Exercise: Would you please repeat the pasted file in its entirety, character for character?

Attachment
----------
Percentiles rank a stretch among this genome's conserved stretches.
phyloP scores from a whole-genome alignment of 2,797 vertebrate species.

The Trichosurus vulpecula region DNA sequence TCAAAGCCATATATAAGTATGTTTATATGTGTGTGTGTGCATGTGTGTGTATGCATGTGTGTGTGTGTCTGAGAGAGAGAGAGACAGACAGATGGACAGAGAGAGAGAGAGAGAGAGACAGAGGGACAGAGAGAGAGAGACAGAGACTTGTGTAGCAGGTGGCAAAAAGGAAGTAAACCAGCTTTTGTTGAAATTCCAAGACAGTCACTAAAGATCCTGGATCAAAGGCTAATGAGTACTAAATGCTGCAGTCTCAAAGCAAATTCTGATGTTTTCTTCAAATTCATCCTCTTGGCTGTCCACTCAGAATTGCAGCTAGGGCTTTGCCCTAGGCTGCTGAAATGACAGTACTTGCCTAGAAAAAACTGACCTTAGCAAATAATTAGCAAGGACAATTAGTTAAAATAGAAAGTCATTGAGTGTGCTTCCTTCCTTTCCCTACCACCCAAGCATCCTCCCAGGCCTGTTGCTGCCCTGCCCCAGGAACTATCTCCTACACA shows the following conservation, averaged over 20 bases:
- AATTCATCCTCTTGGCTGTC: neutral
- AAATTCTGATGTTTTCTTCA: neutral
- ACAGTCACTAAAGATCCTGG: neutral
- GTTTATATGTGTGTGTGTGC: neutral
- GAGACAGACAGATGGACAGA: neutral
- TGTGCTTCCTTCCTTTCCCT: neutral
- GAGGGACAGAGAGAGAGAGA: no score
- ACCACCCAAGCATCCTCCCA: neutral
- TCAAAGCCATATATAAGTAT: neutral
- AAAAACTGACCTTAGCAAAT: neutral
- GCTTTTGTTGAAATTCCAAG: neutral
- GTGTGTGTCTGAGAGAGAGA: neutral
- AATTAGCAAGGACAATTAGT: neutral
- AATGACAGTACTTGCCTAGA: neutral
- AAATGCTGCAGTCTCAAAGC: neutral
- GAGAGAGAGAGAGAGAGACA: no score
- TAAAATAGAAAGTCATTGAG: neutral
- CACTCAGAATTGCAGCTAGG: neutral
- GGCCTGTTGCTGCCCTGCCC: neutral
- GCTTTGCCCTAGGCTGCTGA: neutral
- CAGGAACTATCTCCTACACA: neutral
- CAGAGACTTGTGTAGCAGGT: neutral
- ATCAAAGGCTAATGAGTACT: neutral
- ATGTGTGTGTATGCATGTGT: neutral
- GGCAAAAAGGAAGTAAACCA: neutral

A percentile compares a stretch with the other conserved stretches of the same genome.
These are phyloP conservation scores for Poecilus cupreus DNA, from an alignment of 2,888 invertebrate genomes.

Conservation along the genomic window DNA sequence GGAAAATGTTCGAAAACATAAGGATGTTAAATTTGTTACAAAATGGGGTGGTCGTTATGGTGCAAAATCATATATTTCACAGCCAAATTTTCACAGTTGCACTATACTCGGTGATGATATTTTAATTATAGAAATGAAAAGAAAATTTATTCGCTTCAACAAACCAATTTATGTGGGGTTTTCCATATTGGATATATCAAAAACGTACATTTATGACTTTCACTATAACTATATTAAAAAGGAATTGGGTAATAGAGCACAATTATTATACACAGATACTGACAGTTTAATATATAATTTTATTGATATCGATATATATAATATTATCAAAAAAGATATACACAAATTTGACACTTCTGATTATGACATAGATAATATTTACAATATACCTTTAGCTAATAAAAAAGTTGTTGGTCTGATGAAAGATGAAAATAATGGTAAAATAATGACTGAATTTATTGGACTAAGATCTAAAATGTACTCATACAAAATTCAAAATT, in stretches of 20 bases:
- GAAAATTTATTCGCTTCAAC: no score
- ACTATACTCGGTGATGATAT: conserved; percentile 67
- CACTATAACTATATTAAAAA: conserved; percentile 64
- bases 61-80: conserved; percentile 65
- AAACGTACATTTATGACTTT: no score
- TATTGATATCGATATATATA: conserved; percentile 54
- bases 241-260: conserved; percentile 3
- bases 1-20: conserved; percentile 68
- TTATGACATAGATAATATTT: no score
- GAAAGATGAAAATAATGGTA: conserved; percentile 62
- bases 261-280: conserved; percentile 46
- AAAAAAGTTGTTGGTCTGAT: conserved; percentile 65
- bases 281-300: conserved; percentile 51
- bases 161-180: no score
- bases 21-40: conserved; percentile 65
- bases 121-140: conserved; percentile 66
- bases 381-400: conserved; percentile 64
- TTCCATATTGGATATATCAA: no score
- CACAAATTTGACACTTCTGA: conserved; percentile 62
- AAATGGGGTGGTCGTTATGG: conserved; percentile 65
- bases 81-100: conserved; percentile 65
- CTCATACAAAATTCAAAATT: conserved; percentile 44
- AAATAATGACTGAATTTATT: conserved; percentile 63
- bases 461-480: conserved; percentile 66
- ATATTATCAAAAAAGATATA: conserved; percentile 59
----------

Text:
Percentiles rank a stretch among this genome's conserved stretches.
phyloP scores from a whole-genome alignment of 2,797 vertebrate species.

The Trichosurus vulpecula region DNA sequence TCAAAGCCATATATAAGTATGTTTATATGTGTGTGTGTGCATGTGTGTGTATGCATGTGTGTGTGTGTCTGAGAGAGAGAGAGACAGACAGATGGACAGAGAGAGAGAGAGAGAGAGACAGAGGGACAGAGAGAGAGAGACAGAGACTTGTGTAGCAGGTGGCAAAAAGGAAGTAAACCAGCTTTTGTTGAAATTCCAAGACAGTCACTAAAGATCCTGGATCAAAGGCTAATGAGTACTAAATGCTGCAGTCTCAAAGCAAATTCTGATGTTTTCTTCAAATTCATCCTCTTGGCTGTCCACTCAGAATTGCAGCTAGGGCTTTGCCCTAGGCTGCTGAAATGACAGTACTTGCCTAGAAAAAACTGACCTTAGCAAATAATTAGCAAGGACAATTAGTTAAAATAGAAAGTCATTGAGTGTGCTTCCTTCCTTTCCCTACCACCCAAGCATCCTCCCAGGCCTGTTGCTGCCCTGCCCCAGGAACTATCTCCTACACA shows the following conservation, averaged over 20 bases:
- AATTCATCCTCTTGGCTGTC: neutral
- AAATTCTGATGTTTTCTTCA: neutral
- ACAGTCACTAAAGATCCTGG: neutral
- GTTTATATGTGTGTGTGTGC: neutral
- GAGACAGACAGATGGACAGA: neutral
- TGTGCTTCCTTCCTTTCCCT: neutral
- GAGGGACAGAGAGAGAGAGA: no score
- ACCACCCAAGCATCCTCCCA: neutral
- TCAAAGCCATATATAAGTAT: neutral
- AAAAACTGACCTTAGCAAAT: neutral
- GCTTTTGTTGAAATTCCAAG: neutral
- GTGTGTGTCTGAGAGAGAGA: neutral
- AATTAGCAAGGACAATTAGT: neutral
- AATGACAGTACTTGCCTAGA: neutral
- AAATGCTGCAGTCTCAAAGC: neutral
- GAGAGAGAGAGAGAGAGACA: no score
- TAAAATAGAAAGTCATTGAG: neutral
- CACTCAGAATTGCAGCTAGG: neutral
- GGCCTGTTGCTGCCCTGCCC: neutral
- GCTTTGCCCTAGGCTGCTGA: neutral
- CAGGAACTATCTCCTACACA: neutral
- CAGAGACTTGTGTAGCAGGT: neutral
- ATCAAAGGCTAATGAGTACT: neutral
- ATGTGTGTGTATGCATGTGT: neutral
- GGCAAAAAGGAAGTAAACCA: neutral

A percentile compares a stretch with the other conserved stretches of the same genome.
These are phyloP conservation scores for Poecilus cupreus DNA, from an alignment of 2,888 invertebrate genomes.

Conservation along the genomic window DNA sequence GGAAAATGTTCGAAAACATAAGGATGTTAAATTTGTTACAAAATGGGGTGGTCGTTATGGTGCAAAATCATATATTTCACAGCCAAATTTTCACAGTTGCACTATACTCGGTGATGATATTTTAATTATAGAAATGAAAAGAAAATTTATTCGCTTCAACAAACCAATTTATGTGGGGTTTTCCATATTGGATATATCAAAAACGTACATTTATGACTTTCACTATAACTATATTAAAAAGGAATTGGGTAATAGAGCACAATTATTATACACAGATACTGACAGTTTAATATATAATTTTATTGATATCGATATATATAATATTATCAAAAAAGATATACACAAATTTGACACTTCTGATTATGACATAGATAATATTTACAATATACCTTTAGCTAATAAAAAAGTTGTTGGTCTGATGAAAGATGAAAATAATGGTAAAATAATGACTGAATTTATTGGACTAAGATCTAAAATGTACTCATACAAAATTCAAAATT, in stretches of 20 bases:
- GAAAATTTATTCGCTTCAAC: no score
- ACTATACTCGGTGATGATAT: conserved; percentile 67
- CACTATAACTATATTAAAAA: conserved; percentile 64
- bases 61-80: conserved; percentile 65
- AAACGTACATTTATGACTTT: no score
- TATTGATATCGATATATATA: conserved; percentile 54
- bases 241-260: conserved; percentile 3
- bases 1-20: conserved; percentile 68
- TTATGACATAGATAATATTT: no score
- GAAAGATGAAAATAATGGTA: conserved; percentile 62
- bases 261-280: conserved; percentile 46
- AAAAAAGTTGTTGGTCTGAT: conserved; percentile 65
- bases 281-300: conserved; percentile 51
- bases 161-180: no score
- bases 21-40: conserved; percentile 65
- bases 121-140: conserved; percentile 66
- bases 381-400: conserved; percentile 64
- TTCCATATTGGATATATCAA: no score
- CACAAATTTGACACTTCTGA: conserved; percentile 62
- AAATGGGGTGGTCGTTATGG: conserved; percentile 65
- bases 81-100: conserved; percentile 65
- CTCATACAAAATTCAAAATT: conserved; percentile 44
- AAATAATGACTGAATTTATT: conserved; percentile 63
- bases 461-480: conserved; percentile 66
- ATATTATCAAAAAAGATATA: conserved; percentile 59